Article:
Sorry, Rick Santorum: Single Moms Aren’t to Blame for Gun Violence

Blame for the February 14 shooting at Marjory Stoneman Douglas High School in Parkland, Florida has been cast in many directions—at the NRA and the politicians it funds, at our shaky support system for those with mental illness, at the FBI and the officers on the scene. I was outraged, but sadly not that surprised, when a political commentator found another group to blame for the tragedy: single mothers.

Victoria Pickering / Creative Commons


“The fact that these kids come from broken homes without dads,” said former senator Rick Santorum on CNN, is a “commonality” that explains why a young man would enter his former school and shoot up his classmates and teachers.

In fact, as was well reported, the Parkland shooter, Nikolas Cruz, was adopted at a young age into a two-parent family; his father died in 2004, and his mother died suddenly late last year. But Santorum has a long history of single-mom bashing that’s untethered to the truth—“we are seeing the fabric of this country fall apart, and it’s falling apart because of single moms,” he reportedly said at a 1994 town hall meeting—and he’s not the only one. On TV and in the media, single moms are often portrayed as a problem to be solved. According to the storylines and commentaries, they’re clueless, irresponsible, lazy, morally lax and unable to stop having children. They mooch off of social welfare programs, the persistent stereotype goes, and would rather have more babies than hold down a job.

As founder of ESME.com (Empowering Solo Mothers Everywhere), I can say without reservation that the stereotypes about single moms are not true. Over one million Solo Moms, as we call them, have visited or connected on our site, app and, 75 local Facebook groups. Our surveys and interactions show that most of them are employed, hard-working, have just one child and are utterly dedicated to their child or children. Their struggles are born not from carelessness, but from divorce, abandonment, death of a spouse and other hardships. And rather than sitting back and waiting for the government to take care of them, single moms are weaving their own safety net.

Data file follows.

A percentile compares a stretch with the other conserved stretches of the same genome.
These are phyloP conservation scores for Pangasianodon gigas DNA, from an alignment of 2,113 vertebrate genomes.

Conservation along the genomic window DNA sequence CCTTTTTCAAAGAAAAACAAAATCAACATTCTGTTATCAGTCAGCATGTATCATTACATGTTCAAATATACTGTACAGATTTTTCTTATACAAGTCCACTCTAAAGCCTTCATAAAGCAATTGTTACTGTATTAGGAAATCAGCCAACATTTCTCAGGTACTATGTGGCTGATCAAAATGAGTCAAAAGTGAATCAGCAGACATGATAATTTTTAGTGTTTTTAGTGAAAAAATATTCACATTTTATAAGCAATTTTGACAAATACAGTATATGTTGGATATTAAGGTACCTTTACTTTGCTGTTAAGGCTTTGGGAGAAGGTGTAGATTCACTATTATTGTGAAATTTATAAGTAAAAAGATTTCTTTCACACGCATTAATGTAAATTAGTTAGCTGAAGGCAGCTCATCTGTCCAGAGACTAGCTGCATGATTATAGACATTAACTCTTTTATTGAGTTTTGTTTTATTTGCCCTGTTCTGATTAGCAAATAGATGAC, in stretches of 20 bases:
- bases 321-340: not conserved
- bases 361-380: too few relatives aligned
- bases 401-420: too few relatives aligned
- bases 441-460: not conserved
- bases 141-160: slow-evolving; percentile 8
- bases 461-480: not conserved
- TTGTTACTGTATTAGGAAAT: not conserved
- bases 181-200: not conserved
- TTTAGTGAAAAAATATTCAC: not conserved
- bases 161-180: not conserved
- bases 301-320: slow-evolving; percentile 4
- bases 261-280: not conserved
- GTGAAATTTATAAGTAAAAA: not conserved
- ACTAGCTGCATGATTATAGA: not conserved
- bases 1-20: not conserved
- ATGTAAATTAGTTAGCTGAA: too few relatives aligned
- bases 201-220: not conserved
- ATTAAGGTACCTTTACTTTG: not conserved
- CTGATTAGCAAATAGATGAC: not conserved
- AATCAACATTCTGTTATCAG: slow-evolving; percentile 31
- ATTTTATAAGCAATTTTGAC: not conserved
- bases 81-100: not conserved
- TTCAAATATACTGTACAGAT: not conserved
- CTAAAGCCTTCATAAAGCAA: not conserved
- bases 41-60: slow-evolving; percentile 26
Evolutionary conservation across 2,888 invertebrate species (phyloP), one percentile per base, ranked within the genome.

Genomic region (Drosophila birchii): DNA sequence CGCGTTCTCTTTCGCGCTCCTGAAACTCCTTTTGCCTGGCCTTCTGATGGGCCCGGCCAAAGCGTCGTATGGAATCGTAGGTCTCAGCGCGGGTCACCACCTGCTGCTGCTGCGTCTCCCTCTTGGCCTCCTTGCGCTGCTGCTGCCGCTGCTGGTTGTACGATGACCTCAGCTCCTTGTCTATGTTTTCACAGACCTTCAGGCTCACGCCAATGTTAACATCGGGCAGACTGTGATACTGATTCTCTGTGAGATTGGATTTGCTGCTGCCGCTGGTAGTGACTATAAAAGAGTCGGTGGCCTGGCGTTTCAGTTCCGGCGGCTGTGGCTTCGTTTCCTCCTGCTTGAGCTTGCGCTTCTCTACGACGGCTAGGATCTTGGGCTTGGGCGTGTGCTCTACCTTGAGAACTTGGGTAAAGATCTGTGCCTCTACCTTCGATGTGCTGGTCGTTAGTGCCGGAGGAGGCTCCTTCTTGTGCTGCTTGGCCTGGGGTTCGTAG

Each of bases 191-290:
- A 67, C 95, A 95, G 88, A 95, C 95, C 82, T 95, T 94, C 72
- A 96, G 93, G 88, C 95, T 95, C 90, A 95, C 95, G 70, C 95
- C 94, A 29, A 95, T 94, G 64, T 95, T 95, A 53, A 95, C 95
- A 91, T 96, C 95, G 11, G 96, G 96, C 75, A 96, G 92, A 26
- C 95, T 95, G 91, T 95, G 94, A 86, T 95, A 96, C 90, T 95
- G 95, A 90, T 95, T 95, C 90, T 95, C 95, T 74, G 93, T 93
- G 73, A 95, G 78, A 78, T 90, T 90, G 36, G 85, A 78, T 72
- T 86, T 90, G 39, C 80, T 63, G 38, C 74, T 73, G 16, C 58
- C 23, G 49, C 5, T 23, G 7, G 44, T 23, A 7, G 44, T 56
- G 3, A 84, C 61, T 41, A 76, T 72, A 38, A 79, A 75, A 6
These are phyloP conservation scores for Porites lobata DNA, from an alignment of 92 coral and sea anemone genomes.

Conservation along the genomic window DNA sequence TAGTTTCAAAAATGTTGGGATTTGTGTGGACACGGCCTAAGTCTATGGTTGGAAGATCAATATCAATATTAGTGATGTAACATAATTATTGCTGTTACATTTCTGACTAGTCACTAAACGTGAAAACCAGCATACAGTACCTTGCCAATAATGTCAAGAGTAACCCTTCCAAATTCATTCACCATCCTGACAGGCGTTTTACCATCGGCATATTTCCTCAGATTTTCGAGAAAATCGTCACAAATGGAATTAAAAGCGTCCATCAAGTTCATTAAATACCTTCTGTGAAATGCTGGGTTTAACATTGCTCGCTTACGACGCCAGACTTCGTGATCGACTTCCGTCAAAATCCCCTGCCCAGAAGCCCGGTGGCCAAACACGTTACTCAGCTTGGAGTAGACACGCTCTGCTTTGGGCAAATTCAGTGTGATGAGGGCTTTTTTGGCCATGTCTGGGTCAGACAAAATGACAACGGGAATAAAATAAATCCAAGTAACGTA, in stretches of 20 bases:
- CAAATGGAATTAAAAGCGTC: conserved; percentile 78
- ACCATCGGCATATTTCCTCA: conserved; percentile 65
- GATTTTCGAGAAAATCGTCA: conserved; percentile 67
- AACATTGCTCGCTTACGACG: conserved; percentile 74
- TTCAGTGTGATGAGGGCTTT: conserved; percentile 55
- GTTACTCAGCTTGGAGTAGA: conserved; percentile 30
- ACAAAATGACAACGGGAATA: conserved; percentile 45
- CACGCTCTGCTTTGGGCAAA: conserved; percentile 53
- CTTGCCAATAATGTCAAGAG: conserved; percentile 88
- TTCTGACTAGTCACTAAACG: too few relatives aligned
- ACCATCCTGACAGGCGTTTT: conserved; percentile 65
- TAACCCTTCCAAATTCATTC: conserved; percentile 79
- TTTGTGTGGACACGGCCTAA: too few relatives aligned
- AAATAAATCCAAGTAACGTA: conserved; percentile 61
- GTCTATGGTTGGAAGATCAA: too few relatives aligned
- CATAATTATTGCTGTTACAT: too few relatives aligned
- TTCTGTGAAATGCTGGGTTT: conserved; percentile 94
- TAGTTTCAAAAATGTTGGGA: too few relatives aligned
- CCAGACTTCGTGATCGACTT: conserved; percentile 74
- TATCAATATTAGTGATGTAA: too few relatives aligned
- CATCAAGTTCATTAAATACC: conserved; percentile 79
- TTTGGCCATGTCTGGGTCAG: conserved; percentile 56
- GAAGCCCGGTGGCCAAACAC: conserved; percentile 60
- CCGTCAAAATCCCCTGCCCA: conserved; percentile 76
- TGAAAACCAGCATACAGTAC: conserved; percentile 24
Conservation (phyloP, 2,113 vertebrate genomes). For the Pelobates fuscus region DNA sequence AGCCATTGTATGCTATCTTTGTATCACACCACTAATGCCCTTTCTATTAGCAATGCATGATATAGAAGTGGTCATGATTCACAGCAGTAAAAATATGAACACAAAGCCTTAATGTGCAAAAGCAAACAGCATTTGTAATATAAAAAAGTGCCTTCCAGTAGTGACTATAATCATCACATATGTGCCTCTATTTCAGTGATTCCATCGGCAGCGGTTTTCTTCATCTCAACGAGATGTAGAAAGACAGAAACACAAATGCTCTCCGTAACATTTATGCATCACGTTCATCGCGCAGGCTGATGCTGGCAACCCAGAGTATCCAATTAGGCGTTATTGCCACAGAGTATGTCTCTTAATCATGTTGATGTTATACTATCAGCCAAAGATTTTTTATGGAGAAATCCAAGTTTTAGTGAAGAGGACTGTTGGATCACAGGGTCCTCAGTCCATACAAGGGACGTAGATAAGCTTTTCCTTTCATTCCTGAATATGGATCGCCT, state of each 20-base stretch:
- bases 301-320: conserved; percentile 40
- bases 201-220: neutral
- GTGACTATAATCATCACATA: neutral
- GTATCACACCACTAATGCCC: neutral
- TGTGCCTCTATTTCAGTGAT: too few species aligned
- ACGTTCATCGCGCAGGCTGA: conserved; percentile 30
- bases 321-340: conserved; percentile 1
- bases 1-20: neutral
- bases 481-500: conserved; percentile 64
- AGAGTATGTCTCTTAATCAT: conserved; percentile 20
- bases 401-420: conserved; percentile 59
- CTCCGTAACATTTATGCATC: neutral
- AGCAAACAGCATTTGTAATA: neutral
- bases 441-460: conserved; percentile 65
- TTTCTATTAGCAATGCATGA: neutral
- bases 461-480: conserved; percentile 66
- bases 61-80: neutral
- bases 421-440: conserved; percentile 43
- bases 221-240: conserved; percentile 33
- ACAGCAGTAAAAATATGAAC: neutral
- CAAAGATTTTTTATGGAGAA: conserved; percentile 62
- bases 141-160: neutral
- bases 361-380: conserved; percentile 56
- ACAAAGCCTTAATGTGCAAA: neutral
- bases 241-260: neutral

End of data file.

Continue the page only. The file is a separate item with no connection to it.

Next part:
There’s one truth that unites all single moms across age, race, class and culture: the children come first. Moms who parent alone sacrifice sleep, self-care, spending money and just about everything else for their kids.

Single moms’ dedication to their children is regularly confirmed by the survey responses ESME members give when connecting with other solo moms. When asked what they are most passionate about, “My kids” is overwhelmingly the top answer. Societal concerns, such as social justice and education reform, are a distant second and third. When asked about dating, the most common answer is, “I’m focusing on my kids right now.” Moreover, when we ask them about their greatest challenge, they cite balancing work and family, remembering to take care of themselves, finding emotional support, adjusting to their new situation and time management.